“If the horrors of the Holocaust taught us anything,” Bill Clinton said before becoming president, “it is the high cost of remaining silent and paralyzed in the face of genocide. Even as our fragmentary awareness of crimes grew into indisputable facts, far too little was done. We must not permit that to happen again.”

Clinton’s words were stirring, but they reflected a broad consensus among the Western powers after World War II: another Holocaust could not be allowed to occur. By the time of the Clinton Administration, this had become an article of American political faith, one of the country’s few solid moral commitments: whatever other misfortunes we might inflict through our actions and inactions across the globe, the United States would never permit the tragedies of 1939-1945 to replay themselves.

The events in Rwanda during 1994 would be the true test of the country’s commitment to the principle. It was the precise scenario that each president had solemnly sworn an oath to prevent. Moreover, the country had the resources, opportunity, and knowledge necessary to help. It was, fundamentally, an event that could have been stopped, or at least significantly mitigated, through the taking of steps that were known and feasible. But over the course of 100 days, as literally hundreds of thousands of bodies piled up in Rwanda, President Clinton did exactly what he had promised he would never do; he remained “silent and paralyzed in the face of genocide,” and even as his “fragmentary awareness grew into indisputable facts,” he lackadaisically “permitted it to happen again.”

But even worse, and seldom acknowledged, is that Clinton did something far worse. He did not just “sit on his hands”: he deliberately stalled the efforts of others to intervene, and went so far as to deny the genocide in order to avoid being pressured to stop it.

The most important thing to understand, in analyzing international responsibility for the genocide, is whether enough information was available to the decision-makers. A person cannot be held accountable for not stopping something he did not know was occurring. Indeed, Bill Clinton, according to Samantha Power, “is said to have convinced himself that if he had known more, he would have done more.” He claimed in 1998 that he did not “fully appreciate the depth and the speed with which [Rwandans] were being engulfed by this unimaginable terror.” Clinton offers his present-day charitable works in Rwanda as proof that once he is made aware of suffering there, he will dedicate himself diligently to alleviating it, that he would never leave Rwanda to perish if he knew he was capable of acting.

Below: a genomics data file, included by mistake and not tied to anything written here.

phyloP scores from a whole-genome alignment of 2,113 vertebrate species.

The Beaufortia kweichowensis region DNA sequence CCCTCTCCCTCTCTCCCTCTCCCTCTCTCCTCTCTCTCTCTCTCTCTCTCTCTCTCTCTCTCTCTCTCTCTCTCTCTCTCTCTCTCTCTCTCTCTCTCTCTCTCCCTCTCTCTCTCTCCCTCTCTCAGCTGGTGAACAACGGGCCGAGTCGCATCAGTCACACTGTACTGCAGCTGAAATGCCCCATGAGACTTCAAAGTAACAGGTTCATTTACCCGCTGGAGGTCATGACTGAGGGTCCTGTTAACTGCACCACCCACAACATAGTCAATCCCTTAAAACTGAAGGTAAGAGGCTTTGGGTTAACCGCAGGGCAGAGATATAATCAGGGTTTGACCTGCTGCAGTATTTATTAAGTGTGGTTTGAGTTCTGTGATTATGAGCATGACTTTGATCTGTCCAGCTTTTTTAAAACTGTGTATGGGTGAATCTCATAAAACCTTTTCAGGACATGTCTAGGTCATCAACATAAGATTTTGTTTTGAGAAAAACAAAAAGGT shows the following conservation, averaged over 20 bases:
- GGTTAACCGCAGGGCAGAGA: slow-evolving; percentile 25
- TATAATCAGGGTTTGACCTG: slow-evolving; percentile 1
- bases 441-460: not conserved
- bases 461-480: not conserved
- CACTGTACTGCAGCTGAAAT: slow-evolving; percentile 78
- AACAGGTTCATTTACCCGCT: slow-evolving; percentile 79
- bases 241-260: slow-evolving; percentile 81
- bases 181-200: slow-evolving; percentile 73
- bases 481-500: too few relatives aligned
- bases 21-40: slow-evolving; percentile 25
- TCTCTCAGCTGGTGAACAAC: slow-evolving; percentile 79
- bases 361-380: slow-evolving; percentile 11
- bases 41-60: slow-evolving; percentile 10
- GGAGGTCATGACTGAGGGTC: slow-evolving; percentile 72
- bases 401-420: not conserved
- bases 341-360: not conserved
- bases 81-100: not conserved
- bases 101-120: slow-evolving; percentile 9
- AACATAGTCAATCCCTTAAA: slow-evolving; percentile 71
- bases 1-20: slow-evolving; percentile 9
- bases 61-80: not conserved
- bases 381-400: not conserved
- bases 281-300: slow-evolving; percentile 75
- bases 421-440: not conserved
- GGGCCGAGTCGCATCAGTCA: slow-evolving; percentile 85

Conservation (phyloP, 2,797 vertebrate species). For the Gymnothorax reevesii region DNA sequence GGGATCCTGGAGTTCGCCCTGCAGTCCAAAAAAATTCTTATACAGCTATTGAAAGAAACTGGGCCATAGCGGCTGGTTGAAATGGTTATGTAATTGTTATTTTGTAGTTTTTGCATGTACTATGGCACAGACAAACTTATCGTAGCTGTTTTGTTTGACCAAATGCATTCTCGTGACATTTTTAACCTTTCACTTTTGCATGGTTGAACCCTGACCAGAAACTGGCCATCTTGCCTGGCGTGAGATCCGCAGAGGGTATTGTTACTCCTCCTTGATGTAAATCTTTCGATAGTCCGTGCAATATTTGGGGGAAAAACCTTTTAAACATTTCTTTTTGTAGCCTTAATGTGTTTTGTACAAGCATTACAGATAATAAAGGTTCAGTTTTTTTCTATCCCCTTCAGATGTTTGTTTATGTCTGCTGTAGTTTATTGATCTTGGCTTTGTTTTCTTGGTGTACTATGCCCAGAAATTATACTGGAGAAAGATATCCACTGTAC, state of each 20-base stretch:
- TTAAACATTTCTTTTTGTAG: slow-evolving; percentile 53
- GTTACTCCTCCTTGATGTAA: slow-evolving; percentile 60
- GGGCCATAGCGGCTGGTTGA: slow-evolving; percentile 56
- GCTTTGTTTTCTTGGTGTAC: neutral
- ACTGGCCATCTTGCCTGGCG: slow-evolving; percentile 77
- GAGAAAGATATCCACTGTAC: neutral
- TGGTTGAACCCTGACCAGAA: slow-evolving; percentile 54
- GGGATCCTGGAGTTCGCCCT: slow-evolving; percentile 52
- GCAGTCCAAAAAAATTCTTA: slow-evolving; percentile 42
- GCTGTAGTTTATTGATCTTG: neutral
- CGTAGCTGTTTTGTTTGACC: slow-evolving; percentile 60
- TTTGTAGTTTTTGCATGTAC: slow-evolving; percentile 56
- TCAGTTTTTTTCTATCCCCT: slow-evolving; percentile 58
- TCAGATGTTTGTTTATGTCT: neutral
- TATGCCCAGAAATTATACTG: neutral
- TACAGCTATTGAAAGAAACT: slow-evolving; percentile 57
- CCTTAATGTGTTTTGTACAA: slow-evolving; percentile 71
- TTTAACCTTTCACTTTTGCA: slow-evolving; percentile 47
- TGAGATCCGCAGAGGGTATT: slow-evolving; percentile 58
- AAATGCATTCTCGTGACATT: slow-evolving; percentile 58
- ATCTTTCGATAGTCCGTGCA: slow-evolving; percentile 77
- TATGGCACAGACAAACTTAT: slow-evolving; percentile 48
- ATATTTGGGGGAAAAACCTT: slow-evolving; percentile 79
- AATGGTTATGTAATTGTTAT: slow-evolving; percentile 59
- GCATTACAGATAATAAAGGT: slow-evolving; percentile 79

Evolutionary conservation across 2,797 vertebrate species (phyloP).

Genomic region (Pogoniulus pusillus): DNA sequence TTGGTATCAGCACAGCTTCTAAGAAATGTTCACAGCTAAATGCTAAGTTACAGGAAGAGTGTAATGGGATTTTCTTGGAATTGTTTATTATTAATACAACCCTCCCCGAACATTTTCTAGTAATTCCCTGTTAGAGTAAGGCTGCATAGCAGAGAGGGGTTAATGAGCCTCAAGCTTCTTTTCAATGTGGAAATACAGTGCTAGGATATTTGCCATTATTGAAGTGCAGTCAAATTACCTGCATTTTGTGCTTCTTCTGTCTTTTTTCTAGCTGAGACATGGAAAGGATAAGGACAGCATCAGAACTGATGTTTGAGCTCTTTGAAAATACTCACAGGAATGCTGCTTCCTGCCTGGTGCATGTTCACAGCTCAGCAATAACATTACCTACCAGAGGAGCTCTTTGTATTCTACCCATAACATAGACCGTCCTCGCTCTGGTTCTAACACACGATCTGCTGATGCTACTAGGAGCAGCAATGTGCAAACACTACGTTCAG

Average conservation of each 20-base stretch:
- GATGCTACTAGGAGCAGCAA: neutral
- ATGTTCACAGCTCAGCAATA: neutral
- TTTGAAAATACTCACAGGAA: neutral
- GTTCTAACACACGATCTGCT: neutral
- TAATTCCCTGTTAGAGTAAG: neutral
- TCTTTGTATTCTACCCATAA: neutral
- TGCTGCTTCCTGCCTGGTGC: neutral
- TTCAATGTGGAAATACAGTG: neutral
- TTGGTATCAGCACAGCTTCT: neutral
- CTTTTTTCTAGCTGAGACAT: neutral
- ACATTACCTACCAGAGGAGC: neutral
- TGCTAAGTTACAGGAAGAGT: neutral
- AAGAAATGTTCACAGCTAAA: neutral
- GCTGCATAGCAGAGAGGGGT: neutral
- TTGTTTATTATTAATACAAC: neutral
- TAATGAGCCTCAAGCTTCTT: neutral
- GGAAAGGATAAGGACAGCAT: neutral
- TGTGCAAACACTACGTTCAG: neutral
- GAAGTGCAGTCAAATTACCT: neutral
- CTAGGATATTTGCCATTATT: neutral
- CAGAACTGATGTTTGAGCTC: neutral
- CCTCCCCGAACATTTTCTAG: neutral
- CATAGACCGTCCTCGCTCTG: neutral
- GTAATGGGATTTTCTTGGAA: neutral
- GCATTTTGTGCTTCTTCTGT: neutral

But Clinton’s claim not to have fully understood the situation is a lie. Clinton knew. Knew there was a genocide, knew its scale. People at all levels of government knew. It was all over the press. In fact, the idea that any informed official at the time could plead ignorance to the Rwandan genocide is laughable. As time passes, it may be easier and easier to blur the history, to suggest that everything was opaque and uncertain and that it would have taken impossible omniscience in order to understand. But the violence in Rwanda was in the newspapers. It wasn’t just the stuff of minor internal State Department memoranda and overlooked faxes at the bottom of receptionists’ inboxes. It was in The New York Times and The Washington Post. The Administration’s spokespeople was being regularly asked about it.

It’s easy enough, if we know nothing about it, to accept the proposition that the scale of the Rwanda genocide became clear only after the fact. Fog of war and all that. It certainly comports with the received image of Africa as a dark and unfathomable continent, out of which reliable information never flows. But any glance through contemporary sources instantly invalidates this view of history. To say one didn’t know is not just implausible or unlikely. It is a lie.

When assessing the question of “knowledge,” and the subsequent issue of culpability, it is vital to keep in mind the timeline of the genocide, and to figure out what information was available at what points. Again, remember that President Clinton, in tearfully apologizing to Rwandans, said he did not “fully appreciate the depth and the speed” with which Rwandans were being engulfed by this unimaginable terror.”

On April 6th, 1994, the day before the Rwandan genocide began, the country’s president had been assassinated, his plane shot down over Kigali by parties unknown. It was the small spark necessary to trigger a genocide; the president was a Hutu, and the killing provided the necessary pretext for the country’s military forces to carry out a plan they had been working on for some time: the extermination of their ethnic rivals, the Tutsi minority. On April 7th, a motley assemblage of paramilitary forces, under the direction of high-ranking members of the political elite, began a concerted program of mass slaughter. Inspired by an apocalyptic “Hutu Power” ideology, and fueled by “hate radio” stations commanding ordinary citizens to kill, groups of machete-wielding death squads roamed through the country, killing every Tutsi they could find, as well as moderate Hutus. In this nationwide paroxysm of stabbing, raping, and shooting, hundreds of thousands would be killed over the next 100 days.